The cat­fish and black drum had the most pro­nounced effect on the crabs' behavior, likely because they move on and off the reef during feeding times whereas the toad­fish stick around all the time. "Prey usu­ally respond dif­fer­ently if the cue is con­stant versus vari­able," Hughes said. "It makes sense -- if a cue is con­stant, you're going to have to eat some­time, so you become desen­si­tized to it."

Once the researchers deter­mined that the prey do indeed change their behavior in response to predator sounds, they decided to con­firm that this was due to the crabs' ability to actu­ally hear them, rather than some other hidden vari­able. Other researchers have exam­ined ter­res­trial crabs' ability to hear, but no one has looked at the capacity among marine crabs, which are very dif­ferent animals.

To per­form this exper­i­ment, the team implanted elec­trodes into the "sta­to­cyst" at the base of the mud crabs' antennae. This is a tiny sac con­taining a min­eral mass and thou­sands of sen­sory hairs. It's typ­i­cally thought to be impor­tant for marine ani­mals' bal­ance, but, Hughes said, "If they're going to respond to sound pres­sure or par­ticle accel­er­a­tion, that's where it would happen."

And indeed it did happen. The elec­trode sig­nals showed a strong cor­re­la­tion with par­ticle accel­er­a­tion when the crabs were stim­u­lated with fast pulses of noise. They didn't hear the same way we do -- through the impo­si­tion of sound waves on our audi­tory machinery -- but rather through bil­lions of dis­placed par­ti­cles knocking against the tiny hairs inside their statocysts.

The study is the first to show that marine crabs are able to hear and opens up a wide range of ques­tions for the team to probe in the future. The researchers have already col­lected sound­scapes from reefs up and down the eastern seaboard and hope to use that data to examine ques­tions such as whether mud crabs on all reefs show the same behav­iors, or if they're only sen­si­tive to locally dom­i­nant predator sounds.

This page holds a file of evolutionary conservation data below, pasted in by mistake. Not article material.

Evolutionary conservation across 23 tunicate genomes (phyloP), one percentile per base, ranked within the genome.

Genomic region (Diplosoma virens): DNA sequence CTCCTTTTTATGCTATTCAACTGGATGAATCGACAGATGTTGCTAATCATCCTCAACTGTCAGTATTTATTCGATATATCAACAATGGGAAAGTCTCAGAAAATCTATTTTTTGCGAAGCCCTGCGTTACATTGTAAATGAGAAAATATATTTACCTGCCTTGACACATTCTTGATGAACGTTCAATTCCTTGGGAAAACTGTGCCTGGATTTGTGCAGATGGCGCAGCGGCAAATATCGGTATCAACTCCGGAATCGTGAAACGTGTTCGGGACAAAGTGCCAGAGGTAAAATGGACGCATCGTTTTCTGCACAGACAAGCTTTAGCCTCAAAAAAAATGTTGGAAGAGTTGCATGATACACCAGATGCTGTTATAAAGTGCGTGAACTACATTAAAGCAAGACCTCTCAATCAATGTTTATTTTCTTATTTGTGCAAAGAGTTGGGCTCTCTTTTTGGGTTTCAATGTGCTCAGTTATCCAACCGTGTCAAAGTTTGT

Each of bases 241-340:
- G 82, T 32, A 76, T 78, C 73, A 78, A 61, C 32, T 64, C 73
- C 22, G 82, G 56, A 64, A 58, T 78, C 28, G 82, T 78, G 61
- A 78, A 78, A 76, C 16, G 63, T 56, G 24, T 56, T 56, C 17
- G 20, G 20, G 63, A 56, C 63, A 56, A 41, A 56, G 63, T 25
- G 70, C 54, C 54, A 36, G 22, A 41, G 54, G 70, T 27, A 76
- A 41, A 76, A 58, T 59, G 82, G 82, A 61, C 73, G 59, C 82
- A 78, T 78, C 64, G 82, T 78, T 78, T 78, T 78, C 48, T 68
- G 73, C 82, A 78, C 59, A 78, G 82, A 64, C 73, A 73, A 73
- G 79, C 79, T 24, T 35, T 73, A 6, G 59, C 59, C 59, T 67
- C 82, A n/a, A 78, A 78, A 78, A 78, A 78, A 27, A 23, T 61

Story Source:

The above story is based on materials provided by Northeastern University. The original article was written by Angela Herring. Note: Materials may be edited for content and length.


Journal Reference:

  1. A. R. Hughes, D. A. Mann, D. L. Kimbro. Predatory fish sounds can alter crab foraging behaviour and influence bivalve abundance. Proceedings of the Royal Society B: Biological Sciences, 2014; 281 (1788): 20140715 DOI: 10.1098/rspb.2014.0715

Cite This Page:

Northeastern University. "The noisy world of mud crabs: Predatory fish sounds can alter crab behavior." ScienceDaily. ScienceDaily, 18 June 2014. <www.sciencedaily.com/releases/2014/06/140618100614.htm>.
Northeastern University. (2014, June 18). The noisy world of mud crabs: Predatory fish sounds can alter crab behavior. ScienceDaily. Retrieved August 28, 2014 from www.sciencedaily.com/releases/2014/06/140618100614.htm
Northeastern University. "The noisy world of mud crabs: Predatory fish sounds can alter crab behavior." ScienceDaily. www.sciencedaily.com/releases/2014/06/140618100614.htm (accessed August 28, 2014).